# Dear Brother Yocto,

Here’s a weird bug I found on my setup: pythonnative seems to be using python3.4.3 whereas the recipe specified 2.7.

## What I tested

I found the code in phosphor-settings-manager, which inherits pythonnative, seems to be working per python 3, so added the following line into a native python function:

python do_check_version () {
import sys
bb.warn(sys.version)
}

WARNING: phosphor-settings-manager-1.0-r1 do_check_version: 3.4.3 (default,
Nov 17 2016, 01:08:31)


This is with openbmc git tip, building MACHINE=zaius

## What the recipe should be using is seemingly 2.7

$cat ../import-layers/yocto-poky/meta/classes/pythonnative.bbclass inherit python-dir [...]$ cat ../import-layers/yocto-poky/meta/classes/python-dir.bbclass
PYTHON_BASEVERSION = "2.7"
PYTHON_ABI = ""
PYTHON_DIR = "python${PYTHON_BASEVERSION}" PYTHON_PN = "python" PYTHON_SITEPACKAGES_DIR = "${libdir}/\${PYTHON_DIR}/site-packages"


well, python2.7 and python3 have a ton of differences. A bug I discovered is due to usage of filter(), which returns different objects between Python2/3.

Before diving into the layers of bitbake recipes to root cause what caused this, I want to know if you have ideas why this went wrong.

—Snakes in a Sysroot

# Dear Snakes in a Sysroot,

As you’ve already discovered, the version of Python used varies depending on context within a Yocto build. Recipes, by default, are built to run on the target machine and distro. For most recipes, that is what we want: we’re building a recipe so it can be included in the rootfs. In some cases, a tool needs to be run on the machine running bitbake. An obvious example is a compiler that generates binaries for the target machine. Of course, that compiler likely has dependencies on libraries that must be generated for the machine that runs that compiler. This leads to three categories of recipes: native, cross, and target. Each of these categories place their output into different directories (sysroots) both to avoid file collisions and to allow BitBake to select which tools are available to a recipe by altering the PATH environment variable.

native
Binaries and libraries generated by these recipes are executed on the machine running bitbake (host machine). Any binary that generates other binaries (compiler, linker, etc) will also generate binaries for the host machine.
cross
Similar to native, the binaries and libraries generated by these recipes are executed on the host machine. The difference is that any binary that generates other binaries will generate binaries for the target machine.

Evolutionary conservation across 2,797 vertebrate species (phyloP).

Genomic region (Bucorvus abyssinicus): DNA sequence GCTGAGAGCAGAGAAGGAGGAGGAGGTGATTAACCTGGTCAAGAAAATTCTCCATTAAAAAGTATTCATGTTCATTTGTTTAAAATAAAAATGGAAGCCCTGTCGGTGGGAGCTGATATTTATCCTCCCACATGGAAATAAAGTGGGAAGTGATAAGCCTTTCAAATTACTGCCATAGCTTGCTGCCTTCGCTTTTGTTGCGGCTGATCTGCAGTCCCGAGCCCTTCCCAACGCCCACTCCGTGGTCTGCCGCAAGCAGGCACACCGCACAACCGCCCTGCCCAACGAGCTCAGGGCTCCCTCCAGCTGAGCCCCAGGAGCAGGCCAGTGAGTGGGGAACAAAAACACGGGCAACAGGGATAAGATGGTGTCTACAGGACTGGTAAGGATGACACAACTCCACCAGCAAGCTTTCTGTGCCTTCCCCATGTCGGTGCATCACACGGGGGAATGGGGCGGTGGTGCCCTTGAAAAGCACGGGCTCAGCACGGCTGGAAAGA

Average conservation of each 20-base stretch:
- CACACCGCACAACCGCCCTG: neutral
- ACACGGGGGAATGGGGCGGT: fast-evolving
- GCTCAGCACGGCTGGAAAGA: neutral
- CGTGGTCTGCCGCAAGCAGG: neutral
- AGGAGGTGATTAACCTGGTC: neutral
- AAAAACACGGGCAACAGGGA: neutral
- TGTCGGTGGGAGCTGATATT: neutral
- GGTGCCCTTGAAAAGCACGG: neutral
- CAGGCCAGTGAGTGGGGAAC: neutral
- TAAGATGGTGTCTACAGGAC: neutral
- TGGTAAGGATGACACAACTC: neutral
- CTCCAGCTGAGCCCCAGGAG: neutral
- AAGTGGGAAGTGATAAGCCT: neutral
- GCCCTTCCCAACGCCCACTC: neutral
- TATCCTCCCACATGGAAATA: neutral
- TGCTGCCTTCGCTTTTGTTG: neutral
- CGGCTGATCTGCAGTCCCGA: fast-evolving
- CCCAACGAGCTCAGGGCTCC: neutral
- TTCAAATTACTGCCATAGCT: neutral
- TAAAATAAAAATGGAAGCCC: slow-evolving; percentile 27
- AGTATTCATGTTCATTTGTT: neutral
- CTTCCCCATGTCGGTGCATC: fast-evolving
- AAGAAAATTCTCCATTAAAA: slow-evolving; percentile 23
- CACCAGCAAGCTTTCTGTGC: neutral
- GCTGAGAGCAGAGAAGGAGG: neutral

target
Binaries and libraries generated by these recipes are executed on the target machine only.

For a recipe like Python, it is common to have a native and a target recipe (python and python-native) that use a common include file to specify the version, most of the build process, etc. That’s what you see in yocto-poky/meta/classes/python-dir.bbclass.

So, why isn’t python-native being used to run the python function in your recipe? A key insight is that you are using ‘addtask’ to tell BitBake to run this python function as a task. That means it is being run in the context of BitBake itself, not as a command executed by a recipe’s task. The sysroots described above don’t apply since a new python instance is not being executed. Instead, the recipe is run inside the existing BitBake python process. This is also how in-recipe python methods can alter BitBake’s variables and tasks (see BitBake User Manual Section 3.5.2 specifically that the ‘bb’ package is already imported and ‘d’ is available as a global variable). Since bitbake is executed directly from the command line and is a script, its shebang line tells us it will be run under python3.

If you want to run a python script as part of the recipe’s build process (perhaps a tool written in python), you’d execute that script from within a task:

do_check_version() {
python -c '
import sys
print(sys.version)
'
}


Since python is being executed within a task, the version of python in the selected sysroot will be used. The output will not be displayed on the console in BitBake’s output. Instead, it will be written to the task’s log file within the current build directory. If you need to do this, I highly suggest writing the script as a separate file that is included in the package rather than trying to contain it all inside the recipe.

—Brother Yocto